|Journal||Circulation: Cardiovascular Quality and Outcomes|
|Link to publication|
Current strategies for ensuring the postmarket safety of medical devices are limited by small sample size and reliance on voluntary reporting of adverse events. Prospective, active surveillance of clinical registries may provide early warnings in the postmarket evaluation of medical device safety but has not been demonstrated in national clinical data registries.
METHODS AND RESULTS:
The CathPCI DELTA (Data Extraction and Longitudinal Trend Analysis) study was designed to assess the feasibility of prospective, active safety surveillance of medical devices within a
national cardiovascular registry. We sought to assess the ability of our surveillance strategy to avoid false safety alerts by conducting an active safety surveillance study of aspiration thrombectomy catheters using data within the National Cardiovascular Data Registry CathPCI registry, where no difference in safety outcomes were anticipated for the primary in hospital safety outcome of death and major adverse cardiovascular events (MACE). We performed a propensity-matched analysis of 5 aspiration thrombectomy catheter devices used during percutaneous coronary intervention among 95925 patients presenting with ST-segment–elevation myocardial infarction between January 1, 2011 and September 30, 2013. After 33 months of surveillance, no safety alerts were triggered for the primary safety endpoints of death or MACE, with no between catheter differences observed. The absolute risk of death during acute hospitalization ranged from 5.11% to 5.32% among the most commonly used aspiration thrombectomy catheter devices, with relative risks for death ranging from 0.96 to 1.03. The absolute risk of MACE ranged from 9.78% to 10.18%, with relative risks for MACE ranging from 0.99 to 1.02. There were no statistically significant differences in the rates of death or MACE between any of the aspiration thrombectomy catheter devices analyzed.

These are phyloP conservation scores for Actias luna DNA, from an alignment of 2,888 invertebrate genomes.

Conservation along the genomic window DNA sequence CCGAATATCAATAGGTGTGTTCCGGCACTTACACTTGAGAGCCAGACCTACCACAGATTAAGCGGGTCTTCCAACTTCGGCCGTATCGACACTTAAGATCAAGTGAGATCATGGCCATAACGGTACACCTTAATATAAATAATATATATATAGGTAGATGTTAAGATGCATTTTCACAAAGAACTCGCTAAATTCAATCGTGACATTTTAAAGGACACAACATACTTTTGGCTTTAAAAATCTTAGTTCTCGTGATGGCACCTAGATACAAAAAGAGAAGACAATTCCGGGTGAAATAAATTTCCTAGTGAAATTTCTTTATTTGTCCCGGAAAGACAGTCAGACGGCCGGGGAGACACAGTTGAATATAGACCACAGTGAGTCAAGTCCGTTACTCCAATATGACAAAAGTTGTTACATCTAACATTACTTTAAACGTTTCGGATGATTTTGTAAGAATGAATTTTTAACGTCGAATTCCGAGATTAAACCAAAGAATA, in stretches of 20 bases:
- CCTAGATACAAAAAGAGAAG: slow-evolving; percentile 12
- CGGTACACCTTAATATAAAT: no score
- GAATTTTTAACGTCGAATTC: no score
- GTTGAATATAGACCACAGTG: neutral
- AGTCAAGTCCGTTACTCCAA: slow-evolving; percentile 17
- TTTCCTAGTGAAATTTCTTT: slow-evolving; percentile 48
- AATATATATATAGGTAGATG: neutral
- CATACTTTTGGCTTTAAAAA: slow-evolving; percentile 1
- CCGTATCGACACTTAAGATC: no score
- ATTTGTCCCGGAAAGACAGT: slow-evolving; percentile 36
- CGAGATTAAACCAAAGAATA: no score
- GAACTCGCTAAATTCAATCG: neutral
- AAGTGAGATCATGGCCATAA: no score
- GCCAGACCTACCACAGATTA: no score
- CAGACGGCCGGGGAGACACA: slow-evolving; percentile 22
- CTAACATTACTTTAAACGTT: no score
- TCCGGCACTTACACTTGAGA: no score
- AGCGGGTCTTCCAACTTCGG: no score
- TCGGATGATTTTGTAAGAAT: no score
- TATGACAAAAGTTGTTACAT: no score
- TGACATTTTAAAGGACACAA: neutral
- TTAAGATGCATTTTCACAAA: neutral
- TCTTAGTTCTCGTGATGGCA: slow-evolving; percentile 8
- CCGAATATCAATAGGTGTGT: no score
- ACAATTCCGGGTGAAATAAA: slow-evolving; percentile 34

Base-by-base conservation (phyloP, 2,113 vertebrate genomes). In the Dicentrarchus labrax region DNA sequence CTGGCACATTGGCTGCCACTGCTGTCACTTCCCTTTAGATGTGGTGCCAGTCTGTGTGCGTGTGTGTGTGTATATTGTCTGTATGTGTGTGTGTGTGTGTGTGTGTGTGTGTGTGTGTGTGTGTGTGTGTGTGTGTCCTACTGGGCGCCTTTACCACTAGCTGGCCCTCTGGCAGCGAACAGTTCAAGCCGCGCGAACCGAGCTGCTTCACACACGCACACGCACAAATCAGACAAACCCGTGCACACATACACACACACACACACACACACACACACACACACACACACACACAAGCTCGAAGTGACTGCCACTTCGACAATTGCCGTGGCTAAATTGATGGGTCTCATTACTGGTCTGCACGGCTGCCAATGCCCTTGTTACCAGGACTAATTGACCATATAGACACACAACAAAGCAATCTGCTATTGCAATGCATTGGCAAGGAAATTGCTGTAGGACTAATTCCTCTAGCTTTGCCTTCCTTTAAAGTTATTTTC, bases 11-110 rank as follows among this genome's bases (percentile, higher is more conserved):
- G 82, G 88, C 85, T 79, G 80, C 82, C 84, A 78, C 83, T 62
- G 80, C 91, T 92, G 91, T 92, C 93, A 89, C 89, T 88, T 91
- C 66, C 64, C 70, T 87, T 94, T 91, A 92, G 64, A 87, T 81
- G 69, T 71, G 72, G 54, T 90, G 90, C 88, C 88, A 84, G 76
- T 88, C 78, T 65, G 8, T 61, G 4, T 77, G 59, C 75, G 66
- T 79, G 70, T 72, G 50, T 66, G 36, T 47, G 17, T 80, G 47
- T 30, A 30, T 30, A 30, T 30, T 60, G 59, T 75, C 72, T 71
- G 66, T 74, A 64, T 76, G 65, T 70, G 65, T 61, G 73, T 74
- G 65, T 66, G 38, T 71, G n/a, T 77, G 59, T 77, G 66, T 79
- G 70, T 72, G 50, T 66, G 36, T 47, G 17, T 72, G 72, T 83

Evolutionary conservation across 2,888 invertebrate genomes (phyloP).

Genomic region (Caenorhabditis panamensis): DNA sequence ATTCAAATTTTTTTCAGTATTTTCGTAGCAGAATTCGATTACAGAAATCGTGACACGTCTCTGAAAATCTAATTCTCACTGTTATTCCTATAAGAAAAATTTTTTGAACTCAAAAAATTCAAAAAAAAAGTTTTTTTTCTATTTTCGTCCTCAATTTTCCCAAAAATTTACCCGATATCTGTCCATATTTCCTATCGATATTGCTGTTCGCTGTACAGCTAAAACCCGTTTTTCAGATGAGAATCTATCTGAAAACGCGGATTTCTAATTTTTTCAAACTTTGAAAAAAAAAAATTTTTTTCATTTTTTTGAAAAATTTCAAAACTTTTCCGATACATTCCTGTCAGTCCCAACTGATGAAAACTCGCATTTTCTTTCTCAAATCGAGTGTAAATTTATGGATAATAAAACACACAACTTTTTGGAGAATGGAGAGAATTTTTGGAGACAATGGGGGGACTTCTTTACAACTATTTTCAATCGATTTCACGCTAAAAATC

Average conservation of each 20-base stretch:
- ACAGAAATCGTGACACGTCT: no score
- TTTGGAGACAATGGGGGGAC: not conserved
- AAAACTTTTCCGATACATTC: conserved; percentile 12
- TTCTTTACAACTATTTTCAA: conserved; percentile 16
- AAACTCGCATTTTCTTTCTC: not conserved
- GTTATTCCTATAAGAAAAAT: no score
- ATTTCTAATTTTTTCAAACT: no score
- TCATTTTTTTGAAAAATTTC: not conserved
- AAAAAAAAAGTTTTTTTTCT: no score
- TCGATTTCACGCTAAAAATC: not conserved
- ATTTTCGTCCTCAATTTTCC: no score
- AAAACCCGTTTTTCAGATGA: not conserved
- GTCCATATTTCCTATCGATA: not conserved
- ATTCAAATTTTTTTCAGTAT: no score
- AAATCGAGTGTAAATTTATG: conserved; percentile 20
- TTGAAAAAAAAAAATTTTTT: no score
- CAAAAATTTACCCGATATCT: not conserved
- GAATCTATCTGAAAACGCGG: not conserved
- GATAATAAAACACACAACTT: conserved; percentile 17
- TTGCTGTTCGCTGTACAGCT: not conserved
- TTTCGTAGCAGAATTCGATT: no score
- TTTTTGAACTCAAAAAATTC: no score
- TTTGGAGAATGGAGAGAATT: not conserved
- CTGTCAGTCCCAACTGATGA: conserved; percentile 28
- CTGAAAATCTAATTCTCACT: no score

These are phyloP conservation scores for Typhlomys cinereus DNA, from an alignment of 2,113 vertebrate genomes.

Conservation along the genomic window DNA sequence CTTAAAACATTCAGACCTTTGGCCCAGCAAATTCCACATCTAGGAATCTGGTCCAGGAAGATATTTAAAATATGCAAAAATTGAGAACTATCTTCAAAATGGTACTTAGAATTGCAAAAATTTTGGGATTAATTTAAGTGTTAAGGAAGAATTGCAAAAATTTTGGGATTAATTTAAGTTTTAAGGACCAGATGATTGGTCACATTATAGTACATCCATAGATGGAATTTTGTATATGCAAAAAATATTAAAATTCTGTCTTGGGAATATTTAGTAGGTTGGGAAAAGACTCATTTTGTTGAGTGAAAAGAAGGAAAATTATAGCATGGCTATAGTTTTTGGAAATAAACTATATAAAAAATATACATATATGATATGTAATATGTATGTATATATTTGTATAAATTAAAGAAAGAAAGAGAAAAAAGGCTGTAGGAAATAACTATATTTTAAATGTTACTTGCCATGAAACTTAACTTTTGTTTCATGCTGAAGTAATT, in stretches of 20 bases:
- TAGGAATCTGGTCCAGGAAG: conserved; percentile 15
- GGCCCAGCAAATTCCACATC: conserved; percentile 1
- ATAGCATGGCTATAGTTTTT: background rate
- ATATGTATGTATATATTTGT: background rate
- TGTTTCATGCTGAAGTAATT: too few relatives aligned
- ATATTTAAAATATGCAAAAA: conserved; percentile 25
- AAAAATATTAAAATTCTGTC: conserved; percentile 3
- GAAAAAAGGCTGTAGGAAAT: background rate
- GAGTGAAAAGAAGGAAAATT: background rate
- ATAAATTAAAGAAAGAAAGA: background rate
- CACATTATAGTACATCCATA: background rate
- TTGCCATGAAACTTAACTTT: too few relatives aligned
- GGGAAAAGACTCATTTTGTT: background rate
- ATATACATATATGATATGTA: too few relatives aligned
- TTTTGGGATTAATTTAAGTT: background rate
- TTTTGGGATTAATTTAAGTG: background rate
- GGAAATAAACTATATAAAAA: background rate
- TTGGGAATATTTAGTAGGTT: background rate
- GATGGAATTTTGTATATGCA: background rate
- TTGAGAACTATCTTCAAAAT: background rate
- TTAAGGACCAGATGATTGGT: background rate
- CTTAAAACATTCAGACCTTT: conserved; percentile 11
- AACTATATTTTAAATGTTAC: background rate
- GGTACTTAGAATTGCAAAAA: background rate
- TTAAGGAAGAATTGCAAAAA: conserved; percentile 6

The CathPCI DELTA study demonstrates that prospective, active safety surveillance of national clinical registries is feasible to provide near-real-time safety assessments of new medical devices.